After you make the decision to get a tattoo, there’s only one thing harder than figuring out what you want to get—and that’s who you want to create it for you. How do you know who’s good and who can do what you’re looking to do? A few of the guys at Hart & Huntington Orlando have some advice to help you choose the right artist for you.

It’s all about the work. 

Jimmy Rogers says not to focus so much on personality, but on the artist’s work itself. 

The problem with some artists is that they are more focused on their image than they are on what their clients want. The more humble the person the more real they are to the art. So when the artist makes it all about the client, that’s when you leave happy.

The more humble the person the more real they are to the art.

So what about the work? Jimmy adds:

Look for artists who have the ability to achieve a large scale project because they are more complicated. It shows they really know what they’re doing.

Mark Fernandez suggests how you should look at the artist’s portfolio.

Look for the core stuff, such as bold saturation in color and quality of the line work. 

Issac Bills believes in versatility.

Are they a good technical artist? Can they do a quality tattoo in any style? If you’re looking for a certain style, you should find an artist with examples of the kind of work you want.

But then there’s the vibe.

While big ego isn't recommended, vibe plays a big role in the experience itself. Mark sees value in the artist/client connection. 

The persona that you provide your client should be universal. You don’t have to be the best artist. You have to be the most friendly, the most universal. We need to make clients feel good about what’s going to happen. So when you’re choosing, you want to have that connection with your artist.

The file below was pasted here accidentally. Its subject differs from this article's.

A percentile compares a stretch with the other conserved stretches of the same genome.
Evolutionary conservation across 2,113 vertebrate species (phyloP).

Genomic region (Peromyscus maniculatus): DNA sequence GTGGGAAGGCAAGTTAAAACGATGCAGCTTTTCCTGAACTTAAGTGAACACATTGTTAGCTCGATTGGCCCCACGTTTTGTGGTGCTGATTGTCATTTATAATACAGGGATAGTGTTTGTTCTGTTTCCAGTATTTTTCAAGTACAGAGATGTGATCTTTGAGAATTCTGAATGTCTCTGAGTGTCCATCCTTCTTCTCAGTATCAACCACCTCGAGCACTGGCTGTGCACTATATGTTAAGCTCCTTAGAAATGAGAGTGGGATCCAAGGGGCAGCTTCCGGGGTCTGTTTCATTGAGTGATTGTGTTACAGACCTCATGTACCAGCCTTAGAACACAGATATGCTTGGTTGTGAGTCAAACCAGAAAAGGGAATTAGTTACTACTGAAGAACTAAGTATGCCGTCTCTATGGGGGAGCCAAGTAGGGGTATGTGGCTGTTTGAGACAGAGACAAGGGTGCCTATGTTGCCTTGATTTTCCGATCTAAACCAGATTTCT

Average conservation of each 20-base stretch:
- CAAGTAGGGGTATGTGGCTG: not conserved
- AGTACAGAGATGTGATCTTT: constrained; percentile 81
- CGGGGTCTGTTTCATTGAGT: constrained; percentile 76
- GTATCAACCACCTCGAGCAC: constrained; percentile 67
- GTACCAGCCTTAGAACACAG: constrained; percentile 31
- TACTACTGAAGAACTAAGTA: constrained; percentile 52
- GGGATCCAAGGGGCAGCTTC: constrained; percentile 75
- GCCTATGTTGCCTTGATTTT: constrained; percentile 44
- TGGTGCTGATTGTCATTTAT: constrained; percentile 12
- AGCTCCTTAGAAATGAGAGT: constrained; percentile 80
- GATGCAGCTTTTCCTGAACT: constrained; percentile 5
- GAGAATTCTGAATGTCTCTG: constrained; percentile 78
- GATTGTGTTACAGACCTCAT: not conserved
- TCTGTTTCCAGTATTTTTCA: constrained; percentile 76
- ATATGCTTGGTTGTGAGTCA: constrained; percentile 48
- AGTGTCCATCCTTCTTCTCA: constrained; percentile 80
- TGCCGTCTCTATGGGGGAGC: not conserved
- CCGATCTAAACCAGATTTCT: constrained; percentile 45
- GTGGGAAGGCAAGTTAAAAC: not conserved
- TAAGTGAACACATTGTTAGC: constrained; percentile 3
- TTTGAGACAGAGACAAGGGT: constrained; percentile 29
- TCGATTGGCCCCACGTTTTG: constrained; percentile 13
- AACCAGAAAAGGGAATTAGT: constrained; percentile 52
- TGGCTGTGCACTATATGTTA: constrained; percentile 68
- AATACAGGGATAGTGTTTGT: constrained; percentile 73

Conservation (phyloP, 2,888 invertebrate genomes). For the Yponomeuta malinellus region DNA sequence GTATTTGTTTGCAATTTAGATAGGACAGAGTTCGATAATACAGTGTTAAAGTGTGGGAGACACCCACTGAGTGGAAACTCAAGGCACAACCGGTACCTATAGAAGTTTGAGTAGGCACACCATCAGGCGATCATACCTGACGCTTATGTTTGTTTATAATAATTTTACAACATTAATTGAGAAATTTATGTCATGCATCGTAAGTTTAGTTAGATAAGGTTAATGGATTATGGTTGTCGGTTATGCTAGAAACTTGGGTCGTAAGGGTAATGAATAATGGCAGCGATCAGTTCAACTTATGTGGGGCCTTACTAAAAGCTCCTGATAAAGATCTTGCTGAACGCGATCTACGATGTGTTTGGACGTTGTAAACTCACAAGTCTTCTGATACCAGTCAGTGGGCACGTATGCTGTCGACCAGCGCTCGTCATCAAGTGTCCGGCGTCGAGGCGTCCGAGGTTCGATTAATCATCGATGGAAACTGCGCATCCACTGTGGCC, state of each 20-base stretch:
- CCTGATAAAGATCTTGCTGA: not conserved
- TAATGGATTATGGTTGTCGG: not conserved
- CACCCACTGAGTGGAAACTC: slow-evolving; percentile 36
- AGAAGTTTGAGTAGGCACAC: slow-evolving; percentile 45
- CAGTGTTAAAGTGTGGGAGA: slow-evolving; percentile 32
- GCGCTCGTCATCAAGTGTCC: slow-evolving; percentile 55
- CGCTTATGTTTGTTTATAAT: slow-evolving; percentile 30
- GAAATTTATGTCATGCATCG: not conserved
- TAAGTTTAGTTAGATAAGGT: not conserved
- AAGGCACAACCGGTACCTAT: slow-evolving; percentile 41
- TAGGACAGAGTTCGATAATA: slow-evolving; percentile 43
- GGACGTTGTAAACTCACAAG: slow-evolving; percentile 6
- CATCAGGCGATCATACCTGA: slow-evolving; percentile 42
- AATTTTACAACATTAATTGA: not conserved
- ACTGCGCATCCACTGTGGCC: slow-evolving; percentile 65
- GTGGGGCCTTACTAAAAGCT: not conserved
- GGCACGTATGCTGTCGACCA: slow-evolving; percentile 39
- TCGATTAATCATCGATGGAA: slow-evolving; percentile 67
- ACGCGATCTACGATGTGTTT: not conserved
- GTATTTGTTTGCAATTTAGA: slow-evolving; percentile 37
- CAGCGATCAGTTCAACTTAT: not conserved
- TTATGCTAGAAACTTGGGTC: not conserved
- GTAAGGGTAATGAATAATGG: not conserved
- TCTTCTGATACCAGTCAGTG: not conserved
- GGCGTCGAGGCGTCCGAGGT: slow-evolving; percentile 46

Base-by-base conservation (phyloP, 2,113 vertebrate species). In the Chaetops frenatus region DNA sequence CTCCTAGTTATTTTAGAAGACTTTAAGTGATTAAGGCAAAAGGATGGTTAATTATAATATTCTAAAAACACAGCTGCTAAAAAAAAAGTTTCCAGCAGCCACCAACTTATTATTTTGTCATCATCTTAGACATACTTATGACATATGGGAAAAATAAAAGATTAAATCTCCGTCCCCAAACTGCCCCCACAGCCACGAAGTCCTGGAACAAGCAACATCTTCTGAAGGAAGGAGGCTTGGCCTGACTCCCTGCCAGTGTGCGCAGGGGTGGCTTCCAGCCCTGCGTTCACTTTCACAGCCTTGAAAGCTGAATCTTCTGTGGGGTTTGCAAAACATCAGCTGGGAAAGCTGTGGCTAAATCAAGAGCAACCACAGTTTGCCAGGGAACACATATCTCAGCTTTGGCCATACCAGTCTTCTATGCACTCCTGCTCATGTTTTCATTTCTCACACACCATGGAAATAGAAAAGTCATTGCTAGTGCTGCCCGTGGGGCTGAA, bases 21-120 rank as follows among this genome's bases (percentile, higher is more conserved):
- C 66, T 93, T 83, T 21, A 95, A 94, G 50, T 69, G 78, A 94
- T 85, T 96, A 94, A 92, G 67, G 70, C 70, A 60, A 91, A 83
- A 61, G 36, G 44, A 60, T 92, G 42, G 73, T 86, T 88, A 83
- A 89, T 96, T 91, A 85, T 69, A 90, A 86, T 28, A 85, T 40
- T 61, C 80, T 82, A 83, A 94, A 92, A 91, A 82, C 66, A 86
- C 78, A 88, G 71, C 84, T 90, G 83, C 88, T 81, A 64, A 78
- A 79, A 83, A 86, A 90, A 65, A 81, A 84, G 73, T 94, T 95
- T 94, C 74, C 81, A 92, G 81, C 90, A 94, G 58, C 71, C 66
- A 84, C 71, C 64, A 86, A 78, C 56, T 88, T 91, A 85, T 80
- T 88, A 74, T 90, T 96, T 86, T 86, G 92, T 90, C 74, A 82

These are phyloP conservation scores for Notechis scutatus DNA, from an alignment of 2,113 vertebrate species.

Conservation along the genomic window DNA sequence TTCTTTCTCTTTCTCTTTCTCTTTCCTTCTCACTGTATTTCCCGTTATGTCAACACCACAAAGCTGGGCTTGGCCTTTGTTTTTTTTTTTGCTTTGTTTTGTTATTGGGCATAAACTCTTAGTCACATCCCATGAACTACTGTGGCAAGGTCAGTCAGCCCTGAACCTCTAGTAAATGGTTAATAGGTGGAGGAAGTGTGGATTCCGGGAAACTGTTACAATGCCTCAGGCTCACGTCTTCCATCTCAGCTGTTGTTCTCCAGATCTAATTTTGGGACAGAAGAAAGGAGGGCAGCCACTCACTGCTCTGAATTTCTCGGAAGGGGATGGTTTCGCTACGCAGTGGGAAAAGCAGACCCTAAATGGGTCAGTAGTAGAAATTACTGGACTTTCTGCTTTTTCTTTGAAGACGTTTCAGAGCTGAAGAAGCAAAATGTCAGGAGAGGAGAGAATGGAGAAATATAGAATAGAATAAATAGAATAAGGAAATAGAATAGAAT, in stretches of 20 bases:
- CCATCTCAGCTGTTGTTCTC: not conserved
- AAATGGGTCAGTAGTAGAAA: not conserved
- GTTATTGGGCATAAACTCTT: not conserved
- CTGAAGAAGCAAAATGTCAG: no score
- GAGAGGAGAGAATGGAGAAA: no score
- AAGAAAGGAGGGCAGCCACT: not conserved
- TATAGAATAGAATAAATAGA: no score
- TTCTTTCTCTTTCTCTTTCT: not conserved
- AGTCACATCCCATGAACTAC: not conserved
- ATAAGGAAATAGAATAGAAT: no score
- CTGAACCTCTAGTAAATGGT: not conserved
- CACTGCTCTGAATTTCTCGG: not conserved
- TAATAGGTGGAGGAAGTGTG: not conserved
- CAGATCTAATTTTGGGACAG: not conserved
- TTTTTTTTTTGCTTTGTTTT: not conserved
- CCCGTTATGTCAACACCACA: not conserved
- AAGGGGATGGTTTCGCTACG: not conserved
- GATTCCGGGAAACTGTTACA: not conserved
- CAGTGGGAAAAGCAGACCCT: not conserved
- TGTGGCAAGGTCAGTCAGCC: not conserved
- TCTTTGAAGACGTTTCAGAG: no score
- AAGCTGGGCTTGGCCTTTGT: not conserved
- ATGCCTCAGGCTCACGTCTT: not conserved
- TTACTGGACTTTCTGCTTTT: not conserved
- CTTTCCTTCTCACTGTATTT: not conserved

Issac adds, 

You want someone that’s going to listen to you—listen to your ideas and respect them. A good tattoo artist has to direct the client as well as honor their original idea.

A good tattoo artist has to direct the client as well as honor their original idea.
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Isaac applies a tattoo to a client’s forearm.

But don’t be an art director, warns Mark.

When you're being advised on something by a tattooer, listen. Keep an open mind and be open to the possibility of your tattoo being better than you thought.

Here’s one last, less obvious piece of advice from Jimmy:

Don’t get a tattoo by a person that isn’t covered in tattoos. They can’t understand how to care for you and your piece because they don’t understand how it feels. 

And listen, we’re never shy about plugging our own shop. We’re proud of the work we do and the artists who represent us. Mark drives that point home, perfectly. 

I can’t help but believe in Hart & Huntington and the quality of our work. All of us are very solid tattooers. There’s not one hand in H&H that I wouldn't get a tattoo from. 

If the artists trust each other, well, that’s something. 

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Mark applies a tattoo to a client’s wrist.

Keep an open mind and be open to the possibility of your tattoo being better than you thought.